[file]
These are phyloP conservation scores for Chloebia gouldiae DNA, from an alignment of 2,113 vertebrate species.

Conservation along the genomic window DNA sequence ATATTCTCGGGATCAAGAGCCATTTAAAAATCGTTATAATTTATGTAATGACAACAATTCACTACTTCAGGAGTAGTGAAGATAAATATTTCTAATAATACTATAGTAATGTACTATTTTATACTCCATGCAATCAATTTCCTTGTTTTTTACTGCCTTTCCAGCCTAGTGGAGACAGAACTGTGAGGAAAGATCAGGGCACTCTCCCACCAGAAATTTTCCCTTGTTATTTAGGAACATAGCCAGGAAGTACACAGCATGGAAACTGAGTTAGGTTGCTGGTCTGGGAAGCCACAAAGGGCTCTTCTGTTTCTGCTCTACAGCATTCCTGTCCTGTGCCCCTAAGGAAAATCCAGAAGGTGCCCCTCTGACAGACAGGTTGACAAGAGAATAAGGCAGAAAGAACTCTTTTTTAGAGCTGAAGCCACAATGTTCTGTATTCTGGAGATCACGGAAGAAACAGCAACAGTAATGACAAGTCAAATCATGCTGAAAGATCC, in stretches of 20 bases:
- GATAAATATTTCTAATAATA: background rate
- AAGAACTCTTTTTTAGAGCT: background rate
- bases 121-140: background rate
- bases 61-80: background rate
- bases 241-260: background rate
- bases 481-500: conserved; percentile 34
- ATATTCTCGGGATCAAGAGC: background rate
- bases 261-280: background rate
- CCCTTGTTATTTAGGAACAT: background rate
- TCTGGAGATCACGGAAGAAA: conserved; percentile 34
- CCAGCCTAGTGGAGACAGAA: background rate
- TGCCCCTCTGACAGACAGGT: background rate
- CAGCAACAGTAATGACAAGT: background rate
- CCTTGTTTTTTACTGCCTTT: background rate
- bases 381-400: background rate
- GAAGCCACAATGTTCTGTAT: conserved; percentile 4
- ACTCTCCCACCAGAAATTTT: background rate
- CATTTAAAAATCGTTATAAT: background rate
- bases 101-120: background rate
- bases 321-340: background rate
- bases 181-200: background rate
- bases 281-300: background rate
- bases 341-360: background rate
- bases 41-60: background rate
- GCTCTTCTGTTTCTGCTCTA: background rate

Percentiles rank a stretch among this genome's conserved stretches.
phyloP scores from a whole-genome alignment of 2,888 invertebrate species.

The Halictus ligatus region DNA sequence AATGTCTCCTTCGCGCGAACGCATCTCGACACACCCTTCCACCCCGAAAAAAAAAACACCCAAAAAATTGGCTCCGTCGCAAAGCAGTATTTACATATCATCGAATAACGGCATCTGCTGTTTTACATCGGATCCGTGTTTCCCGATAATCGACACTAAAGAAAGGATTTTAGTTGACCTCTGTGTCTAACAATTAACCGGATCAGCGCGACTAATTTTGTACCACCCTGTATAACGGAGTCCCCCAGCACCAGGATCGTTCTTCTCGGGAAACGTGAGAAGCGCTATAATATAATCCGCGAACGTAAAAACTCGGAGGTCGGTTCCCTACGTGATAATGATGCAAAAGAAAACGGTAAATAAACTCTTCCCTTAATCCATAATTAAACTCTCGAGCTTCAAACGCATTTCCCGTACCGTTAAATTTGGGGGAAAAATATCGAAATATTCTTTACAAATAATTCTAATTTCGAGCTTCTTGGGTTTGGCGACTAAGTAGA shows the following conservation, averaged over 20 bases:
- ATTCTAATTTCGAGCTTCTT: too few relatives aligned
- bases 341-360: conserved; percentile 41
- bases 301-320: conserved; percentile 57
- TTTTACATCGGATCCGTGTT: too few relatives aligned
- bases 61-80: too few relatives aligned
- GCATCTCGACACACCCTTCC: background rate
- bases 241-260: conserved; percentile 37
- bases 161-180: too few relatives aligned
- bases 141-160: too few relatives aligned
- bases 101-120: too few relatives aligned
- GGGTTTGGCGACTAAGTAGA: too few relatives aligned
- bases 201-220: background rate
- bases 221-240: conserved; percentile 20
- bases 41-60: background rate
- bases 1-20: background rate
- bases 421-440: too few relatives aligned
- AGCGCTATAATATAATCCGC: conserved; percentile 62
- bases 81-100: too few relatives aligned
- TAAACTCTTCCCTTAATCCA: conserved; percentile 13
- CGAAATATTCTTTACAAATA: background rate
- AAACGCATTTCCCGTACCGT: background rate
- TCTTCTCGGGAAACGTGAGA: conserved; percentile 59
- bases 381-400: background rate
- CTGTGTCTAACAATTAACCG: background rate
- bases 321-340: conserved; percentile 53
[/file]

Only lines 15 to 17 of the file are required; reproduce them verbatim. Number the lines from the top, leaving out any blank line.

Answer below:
- CAGCAACAGTAATGACAAGT: background rate
- CCTTGTTTTTTACTGCCTTT: background rate
- bases 381-400: background rate